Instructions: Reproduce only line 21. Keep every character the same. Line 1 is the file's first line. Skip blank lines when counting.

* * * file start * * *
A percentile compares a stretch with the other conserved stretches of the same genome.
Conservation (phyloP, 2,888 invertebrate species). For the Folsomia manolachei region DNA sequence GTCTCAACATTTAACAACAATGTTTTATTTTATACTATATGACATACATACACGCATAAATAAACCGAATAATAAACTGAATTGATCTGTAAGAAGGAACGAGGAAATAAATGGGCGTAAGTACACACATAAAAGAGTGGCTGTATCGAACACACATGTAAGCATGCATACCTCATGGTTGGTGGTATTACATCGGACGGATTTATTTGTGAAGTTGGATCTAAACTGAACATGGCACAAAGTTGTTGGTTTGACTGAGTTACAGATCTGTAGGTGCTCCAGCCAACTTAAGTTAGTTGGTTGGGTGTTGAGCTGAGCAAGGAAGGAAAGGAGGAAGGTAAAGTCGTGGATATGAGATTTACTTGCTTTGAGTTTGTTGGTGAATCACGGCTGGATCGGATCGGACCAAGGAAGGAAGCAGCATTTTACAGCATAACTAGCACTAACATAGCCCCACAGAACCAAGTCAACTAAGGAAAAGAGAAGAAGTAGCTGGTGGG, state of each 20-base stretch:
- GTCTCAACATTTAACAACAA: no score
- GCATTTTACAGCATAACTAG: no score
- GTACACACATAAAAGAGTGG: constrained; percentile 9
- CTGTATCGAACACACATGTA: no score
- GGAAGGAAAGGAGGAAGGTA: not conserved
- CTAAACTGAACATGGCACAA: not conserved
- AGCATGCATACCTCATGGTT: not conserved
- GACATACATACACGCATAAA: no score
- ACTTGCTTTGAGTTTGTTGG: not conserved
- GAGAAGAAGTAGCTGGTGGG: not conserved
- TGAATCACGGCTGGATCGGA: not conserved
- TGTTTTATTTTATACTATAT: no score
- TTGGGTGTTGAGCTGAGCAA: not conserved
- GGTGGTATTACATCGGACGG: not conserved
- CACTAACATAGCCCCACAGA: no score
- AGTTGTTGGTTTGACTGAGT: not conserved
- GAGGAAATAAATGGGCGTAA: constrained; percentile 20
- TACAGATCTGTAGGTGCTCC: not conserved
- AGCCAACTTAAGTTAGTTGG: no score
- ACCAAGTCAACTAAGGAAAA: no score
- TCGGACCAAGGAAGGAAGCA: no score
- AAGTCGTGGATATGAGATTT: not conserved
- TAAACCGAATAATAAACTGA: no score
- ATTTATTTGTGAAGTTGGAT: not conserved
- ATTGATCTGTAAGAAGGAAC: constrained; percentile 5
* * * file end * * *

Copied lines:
- AGCCAACTTAAGTTAGTTGG: no score